Keenan has Walt’s e-mail records because Walt was doing it on the state’s dime when Keenan raised a stink about his work during the transition. It’s perfectly possible to see what he was up to at that time. That’s how it should be. Keenan used the nepotism law to score political points and sent Walt to the shadows but that’s not going to diminish his influence, just make it tough to find out what he’s up to. So, in a sense, Bob created the shadow creature he wants to slay.

    That said, the governor and his brother need to smarten up about this. There is a strong tradition of disclosure in Montana and, if there’s nothing to hide, then Walt ought not act so combatively toward people asking questions. This might well have been a neutral to favorable profile with a big picture of him and the guv in brotherly arms on the cover and not just a forum for critics–many of whom (including the PSC commissioner Raney who was a big source) seem to think of themselves as allies of the governor though certainly a few wouldn’t look at themselves that way.

    If everything is kosher here then the way this has been handled so far does not demonstrate the best political sense. I wonder if Raney has heard from the governor about his comments?

  5. rich

    i’m sorry but this piece stinks of political mudslinging.nepotism is deadbeat relatives on the state payroll not earning there keep.special channels to people in power [burns-abramoff] is bribery. so pushy walter is brian ‘s eyes and ears. has he done anything illegal nothing in the piece states any actual instances that i read. when i read keenan thinking of running for gov, and olson piping in the lite bulb lited as connie might say.thanks

  6. yeah, this isn’t breaking the spirit of the law. Simply a brother seeking guidance and council in his sibling. It part of our family support structure in this country. It is a perfectly natural occurrence.

  7. Steven Lohrenz

    The nepotism laws are to keep people in power from giving relatives jobs on the taxpayer dime.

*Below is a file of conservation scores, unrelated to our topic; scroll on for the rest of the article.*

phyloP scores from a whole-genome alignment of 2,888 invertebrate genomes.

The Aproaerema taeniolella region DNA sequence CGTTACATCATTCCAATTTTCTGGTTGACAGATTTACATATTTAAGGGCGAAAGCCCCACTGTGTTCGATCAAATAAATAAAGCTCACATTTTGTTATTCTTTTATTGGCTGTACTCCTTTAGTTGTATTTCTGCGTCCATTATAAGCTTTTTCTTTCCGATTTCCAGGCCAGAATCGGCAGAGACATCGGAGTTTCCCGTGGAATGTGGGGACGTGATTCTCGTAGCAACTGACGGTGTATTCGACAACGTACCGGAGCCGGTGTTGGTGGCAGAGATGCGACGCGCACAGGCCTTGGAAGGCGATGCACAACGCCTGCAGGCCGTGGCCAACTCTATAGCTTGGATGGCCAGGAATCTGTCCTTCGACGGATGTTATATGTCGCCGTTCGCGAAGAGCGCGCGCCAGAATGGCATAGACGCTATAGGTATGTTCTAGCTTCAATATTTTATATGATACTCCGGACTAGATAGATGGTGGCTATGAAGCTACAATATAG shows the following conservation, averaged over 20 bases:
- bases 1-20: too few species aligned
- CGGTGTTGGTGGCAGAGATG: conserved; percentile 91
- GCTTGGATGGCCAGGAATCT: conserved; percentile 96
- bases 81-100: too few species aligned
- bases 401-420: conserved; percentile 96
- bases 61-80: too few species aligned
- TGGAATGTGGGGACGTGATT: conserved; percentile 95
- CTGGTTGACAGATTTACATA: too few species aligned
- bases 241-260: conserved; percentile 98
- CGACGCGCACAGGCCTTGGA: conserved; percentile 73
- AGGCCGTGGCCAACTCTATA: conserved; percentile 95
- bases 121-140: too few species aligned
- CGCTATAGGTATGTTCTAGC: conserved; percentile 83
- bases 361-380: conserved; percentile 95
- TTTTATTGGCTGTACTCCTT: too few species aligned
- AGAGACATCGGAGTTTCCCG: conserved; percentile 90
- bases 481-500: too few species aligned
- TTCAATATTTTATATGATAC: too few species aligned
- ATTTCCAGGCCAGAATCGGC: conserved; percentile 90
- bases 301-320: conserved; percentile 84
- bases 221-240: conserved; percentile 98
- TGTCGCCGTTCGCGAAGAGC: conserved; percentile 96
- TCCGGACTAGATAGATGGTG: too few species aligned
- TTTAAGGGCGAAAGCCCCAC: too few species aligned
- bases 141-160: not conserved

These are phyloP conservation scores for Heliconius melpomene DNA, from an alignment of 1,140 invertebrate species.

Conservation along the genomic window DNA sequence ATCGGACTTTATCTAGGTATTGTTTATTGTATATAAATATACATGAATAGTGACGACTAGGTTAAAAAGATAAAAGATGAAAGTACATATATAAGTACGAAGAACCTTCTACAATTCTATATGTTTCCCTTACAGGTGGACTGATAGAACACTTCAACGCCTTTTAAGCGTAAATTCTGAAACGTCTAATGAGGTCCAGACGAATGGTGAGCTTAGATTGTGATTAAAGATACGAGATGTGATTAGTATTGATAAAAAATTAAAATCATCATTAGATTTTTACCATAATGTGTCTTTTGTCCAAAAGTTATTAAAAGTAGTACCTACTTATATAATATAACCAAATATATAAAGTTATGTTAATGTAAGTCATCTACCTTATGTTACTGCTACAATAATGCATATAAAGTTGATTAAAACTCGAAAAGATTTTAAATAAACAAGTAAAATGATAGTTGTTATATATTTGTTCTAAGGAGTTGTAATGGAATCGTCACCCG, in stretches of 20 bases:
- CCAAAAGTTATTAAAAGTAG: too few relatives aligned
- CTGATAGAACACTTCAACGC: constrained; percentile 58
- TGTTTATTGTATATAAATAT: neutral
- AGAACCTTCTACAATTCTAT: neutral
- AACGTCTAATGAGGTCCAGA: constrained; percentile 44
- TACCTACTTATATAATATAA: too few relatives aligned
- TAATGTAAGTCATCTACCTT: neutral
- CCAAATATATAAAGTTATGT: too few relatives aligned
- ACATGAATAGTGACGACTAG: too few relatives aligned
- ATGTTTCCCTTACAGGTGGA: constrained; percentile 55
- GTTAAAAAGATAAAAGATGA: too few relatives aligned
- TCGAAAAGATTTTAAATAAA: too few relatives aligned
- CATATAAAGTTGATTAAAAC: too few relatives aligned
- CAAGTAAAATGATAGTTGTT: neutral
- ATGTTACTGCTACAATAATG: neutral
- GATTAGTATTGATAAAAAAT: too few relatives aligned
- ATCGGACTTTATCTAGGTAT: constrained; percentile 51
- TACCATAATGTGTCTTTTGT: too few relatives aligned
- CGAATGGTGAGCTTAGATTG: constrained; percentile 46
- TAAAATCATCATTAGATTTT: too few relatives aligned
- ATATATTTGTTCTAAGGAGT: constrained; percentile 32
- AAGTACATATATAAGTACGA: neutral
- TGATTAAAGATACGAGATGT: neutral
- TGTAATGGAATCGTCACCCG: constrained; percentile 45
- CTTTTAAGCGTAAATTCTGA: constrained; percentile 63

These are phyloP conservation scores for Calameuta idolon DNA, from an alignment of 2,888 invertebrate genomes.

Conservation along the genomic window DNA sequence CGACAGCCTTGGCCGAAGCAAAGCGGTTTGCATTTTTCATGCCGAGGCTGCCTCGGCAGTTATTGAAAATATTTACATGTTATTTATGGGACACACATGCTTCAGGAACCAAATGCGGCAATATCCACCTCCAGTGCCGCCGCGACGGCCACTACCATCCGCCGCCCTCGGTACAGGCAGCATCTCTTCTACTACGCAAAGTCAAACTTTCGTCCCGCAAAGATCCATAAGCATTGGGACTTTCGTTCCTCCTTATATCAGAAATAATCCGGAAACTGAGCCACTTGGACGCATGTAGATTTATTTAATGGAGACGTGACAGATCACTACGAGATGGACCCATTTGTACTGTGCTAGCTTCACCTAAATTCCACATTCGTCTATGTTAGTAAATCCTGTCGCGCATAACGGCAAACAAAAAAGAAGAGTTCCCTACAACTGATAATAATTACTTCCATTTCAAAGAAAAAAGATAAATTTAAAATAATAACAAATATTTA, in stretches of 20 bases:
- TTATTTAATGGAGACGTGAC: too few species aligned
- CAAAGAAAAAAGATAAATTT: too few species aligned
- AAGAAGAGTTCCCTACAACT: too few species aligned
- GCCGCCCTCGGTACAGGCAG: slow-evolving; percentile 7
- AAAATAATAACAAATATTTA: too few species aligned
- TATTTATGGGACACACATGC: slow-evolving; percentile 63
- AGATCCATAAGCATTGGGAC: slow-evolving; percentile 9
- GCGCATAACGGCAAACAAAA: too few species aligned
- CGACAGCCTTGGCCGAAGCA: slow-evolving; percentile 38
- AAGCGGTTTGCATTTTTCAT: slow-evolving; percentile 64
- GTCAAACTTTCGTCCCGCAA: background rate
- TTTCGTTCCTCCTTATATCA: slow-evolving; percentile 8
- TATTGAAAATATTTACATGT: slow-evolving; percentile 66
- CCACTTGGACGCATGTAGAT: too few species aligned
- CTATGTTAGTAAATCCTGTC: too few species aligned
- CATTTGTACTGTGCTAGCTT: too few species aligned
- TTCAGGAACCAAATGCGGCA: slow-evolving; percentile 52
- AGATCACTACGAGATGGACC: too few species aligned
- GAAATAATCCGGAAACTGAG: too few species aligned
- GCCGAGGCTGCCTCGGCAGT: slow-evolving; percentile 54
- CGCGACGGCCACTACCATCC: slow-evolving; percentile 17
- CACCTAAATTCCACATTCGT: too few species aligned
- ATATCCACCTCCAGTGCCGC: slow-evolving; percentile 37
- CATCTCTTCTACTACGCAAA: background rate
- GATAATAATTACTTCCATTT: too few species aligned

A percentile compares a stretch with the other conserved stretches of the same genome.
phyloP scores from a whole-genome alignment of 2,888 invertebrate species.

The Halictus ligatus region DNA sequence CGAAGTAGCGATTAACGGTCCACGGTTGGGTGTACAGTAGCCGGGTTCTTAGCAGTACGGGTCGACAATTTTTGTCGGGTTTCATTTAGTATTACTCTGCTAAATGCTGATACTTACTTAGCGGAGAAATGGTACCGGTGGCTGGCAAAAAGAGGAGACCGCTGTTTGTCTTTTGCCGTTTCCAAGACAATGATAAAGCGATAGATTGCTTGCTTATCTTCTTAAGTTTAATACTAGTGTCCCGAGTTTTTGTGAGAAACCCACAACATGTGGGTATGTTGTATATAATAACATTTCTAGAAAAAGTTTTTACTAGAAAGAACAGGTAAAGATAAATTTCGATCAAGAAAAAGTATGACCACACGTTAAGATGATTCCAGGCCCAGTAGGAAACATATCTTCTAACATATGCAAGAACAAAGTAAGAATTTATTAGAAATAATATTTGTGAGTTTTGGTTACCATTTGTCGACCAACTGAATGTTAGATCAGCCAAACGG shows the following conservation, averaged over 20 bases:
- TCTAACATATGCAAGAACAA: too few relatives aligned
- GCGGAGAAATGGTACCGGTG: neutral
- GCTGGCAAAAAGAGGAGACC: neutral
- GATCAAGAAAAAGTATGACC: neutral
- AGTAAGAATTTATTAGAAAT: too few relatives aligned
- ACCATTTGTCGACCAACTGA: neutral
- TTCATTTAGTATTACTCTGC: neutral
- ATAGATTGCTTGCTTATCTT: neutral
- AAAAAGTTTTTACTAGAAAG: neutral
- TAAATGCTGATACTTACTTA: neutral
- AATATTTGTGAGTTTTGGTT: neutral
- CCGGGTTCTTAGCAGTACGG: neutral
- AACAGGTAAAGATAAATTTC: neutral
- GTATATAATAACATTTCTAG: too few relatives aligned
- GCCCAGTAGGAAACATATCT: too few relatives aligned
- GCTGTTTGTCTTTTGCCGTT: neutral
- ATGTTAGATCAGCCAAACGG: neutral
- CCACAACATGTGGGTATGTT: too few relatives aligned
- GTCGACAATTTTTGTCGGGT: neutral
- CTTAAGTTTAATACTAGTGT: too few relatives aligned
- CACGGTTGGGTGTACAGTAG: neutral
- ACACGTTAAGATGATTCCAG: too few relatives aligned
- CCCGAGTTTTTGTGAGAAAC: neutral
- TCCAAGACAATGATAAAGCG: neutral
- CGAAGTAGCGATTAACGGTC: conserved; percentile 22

The lobbying and anti-bribery laws are the ones that are supposed to remove special channels to the people in power. Is Walt a lobbyist? Should he be considered such? Is he trading favors with the governor? It hardly seems like it.

    But an advisor to the governor who is, as far as we know right now, voluntering his time to help out his brother, is what exactly? Patriotic? Noble? If he is getting help from his brother to live or if he is self supporting, is there even a conflict of interest?

    That he has to remain in the shadows just seems like a weird effect of the nepotism laws and the outing that was made by Keenan.

    I have to agree that ultimately, the Governor is responsible for policy decisions. But the question still remains as to where Walt is getting his money and that will determine whether this is a scandal or not. But no nepotism laws are being broken nor is there any hint of lobbying impropriety so at this point it doesn’t seem all that controversial.

  8. Congratulations to Adams and the Indy for keeping the spirit of independent journalism alive.

  9. Ed Kemmick

    I don’t see how you can try to unload this thing on Keenan without acknowledging the sources of the strongest criticism in the article—lifelong Democrat Bob Raney and environmentalist Ann Hedges. Are they lying or did the reporter misquote them? If they said what they said, we should all be worried. You’re whistling past the graveyard.

  10. Well, I don’t think I or Reader “unloaded” on Keenan, but Reader has a point, Keenan did push Walter into the shadows. I don’t have a problem with a relative being actively involved with creating policy, but I do think if they are, we should see what they’re doing.

    Where’s the money? Who’s he talking to? Who does he represent?

  11. Could be worse, I suppose; it could be Leroy.

    (I kid, I kid.)

  1. 1 Open thread: Walter Schweitzer « 4&20 blackbirds

    […] John Adams: “The Walter Ego” […]

  2. 2 Larry Kralj, Ochenski, and the Governor’s brother « 4&20 blackbirds

    […] Now you know where I stand on Adams’ accusations. I don’t have a problem with Walter Schweitzer, I don’t have a problem with a strong arm in the Governor’s office, and I think that maybe the problem here is Montana’s nepotism law that forces Walter to stay off the official record. […]